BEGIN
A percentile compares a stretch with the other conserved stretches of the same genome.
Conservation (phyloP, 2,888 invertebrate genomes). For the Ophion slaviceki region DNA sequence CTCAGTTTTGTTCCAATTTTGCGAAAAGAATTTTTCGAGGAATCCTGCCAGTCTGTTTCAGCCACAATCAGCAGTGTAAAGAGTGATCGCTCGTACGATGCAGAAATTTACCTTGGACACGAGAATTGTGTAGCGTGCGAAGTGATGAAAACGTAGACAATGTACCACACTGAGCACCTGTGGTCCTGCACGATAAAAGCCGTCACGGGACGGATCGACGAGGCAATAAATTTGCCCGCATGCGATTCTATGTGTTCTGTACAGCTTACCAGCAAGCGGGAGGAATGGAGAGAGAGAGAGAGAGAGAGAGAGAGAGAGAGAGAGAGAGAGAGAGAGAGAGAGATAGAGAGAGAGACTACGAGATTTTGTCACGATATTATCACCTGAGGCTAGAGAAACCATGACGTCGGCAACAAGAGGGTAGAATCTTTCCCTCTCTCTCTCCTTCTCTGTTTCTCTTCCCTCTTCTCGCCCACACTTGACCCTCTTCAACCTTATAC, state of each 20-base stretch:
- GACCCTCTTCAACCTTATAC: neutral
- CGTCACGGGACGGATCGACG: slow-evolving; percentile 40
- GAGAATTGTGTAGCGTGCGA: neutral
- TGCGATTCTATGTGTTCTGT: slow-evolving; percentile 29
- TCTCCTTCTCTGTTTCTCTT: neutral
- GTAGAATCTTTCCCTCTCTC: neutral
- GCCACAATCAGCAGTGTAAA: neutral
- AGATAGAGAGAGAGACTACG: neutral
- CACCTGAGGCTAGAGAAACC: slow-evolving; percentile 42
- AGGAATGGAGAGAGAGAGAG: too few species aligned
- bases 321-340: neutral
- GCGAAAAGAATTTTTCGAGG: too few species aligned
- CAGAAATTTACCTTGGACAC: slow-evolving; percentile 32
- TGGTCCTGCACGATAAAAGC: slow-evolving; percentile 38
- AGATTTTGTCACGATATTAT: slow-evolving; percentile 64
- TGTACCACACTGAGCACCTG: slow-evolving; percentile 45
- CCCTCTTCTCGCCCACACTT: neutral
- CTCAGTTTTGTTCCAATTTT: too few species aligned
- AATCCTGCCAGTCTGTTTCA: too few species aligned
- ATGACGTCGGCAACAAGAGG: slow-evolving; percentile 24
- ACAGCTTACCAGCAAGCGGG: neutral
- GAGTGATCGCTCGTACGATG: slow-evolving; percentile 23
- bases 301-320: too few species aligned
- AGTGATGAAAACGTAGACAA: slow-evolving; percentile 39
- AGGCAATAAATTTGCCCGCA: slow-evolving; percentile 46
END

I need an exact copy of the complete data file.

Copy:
A percentile compares a stretch with the other conserved stretches of the same genome.
Conservation (phyloP, 2,888 invertebrate genomes). For the Ophion slaviceki region DNA sequence CTCAGTTTTGTTCCAATTTTGCGAAAAGAATTTTTCGAGGAATCCTGCCAGTCTGTTTCAGCCACAATCAGCAGTGTAAAGAGTGATCGCTCGTACGATGCAGAAATTTACCTTGGACACGAGAATTGTGTAGCGTGCGAAGTGATGAAAACGTAGACAATGTACCACACTGAGCACCTGTGGTCCTGCACGATAAAAGCCGTCACGGGACGGATCGACGAGGCAATAAATTTGCCCGCATGCGATTCTATGTGTTCTGTACAGCTTACCAGCAAGCGGGAGGAATGGAGAGAGAGAGAGAGAGAGAGAGAGAGAGAGAGAGAGAGAGAGAGAGAGAGAGAGATAGAGAGAGAGACTACGAGATTTTGTCACGATATTATCACCTGAGGCTAGAGAAACCATGACGTCGGCAACAAGAGGGTAGAATCTTTCCCTCTCTCTCTCCTTCTCTGTTTCTCTTCCCTCTTCTCGCCCACACTTGACCCTCTTCAACCTTATAC, state of each 20-base stretch:
- GACCCTCTTCAACCTTATAC: neutral
- CGTCACGGGACGGATCGACG: slow-evolving; percentile 40
- GAGAATTGTGTAGCGTGCGA: neutral
- TGCGATTCTATGTGTTCTGT: slow-evolving; percentile 29
- TCTCCTTCTCTGTTTCTCTT: neutral
- GTAGAATCTTTCCCTCTCTC: neutral
- GCCACAATCAGCAGTGTAAA: neutral
- AGATAGAGAGAGAGACTACG: neutral
- CACCTGAGGCTAGAGAAACC: slow-evolving; percentile 42
- AGGAATGGAGAGAGAGAGAG: too few species aligned
- bases 321-340: neutral
- GCGAAAAGAATTTTTCGAGG: too few species aligned
- CAGAAATTTACCTTGGACAC: slow-evolving; percentile 32
- TGGTCCTGCACGATAAAAGC: slow-evolving; percentile 38
- AGATTTTGTCACGATATTAT: slow-evolving; percentile 64
- TGTACCACACTGAGCACCTG: slow-evolving; percentile 45
- CCCTCTTCTCGCCCACACTT: neutral
- CTCAGTTTTGTTCCAATTTT: too few species aligned
- AATCCTGCCAGTCTGTTTCA: too few species aligned
- ATGACGTCGGCAACAAGAGG: slow-evolving; percentile 24
- ACAGCTTACCAGCAAGCGGG: neutral
- GAGTGATCGCTCGTACGATG: slow-evolving; percentile 23
- bases 301-320: too few species aligned
- AGTGATGAAAACGTAGACAA: slow-evolving; percentile 39
- AGGCAATAAATTTGCCCGCA: slow-evolving; percentile 46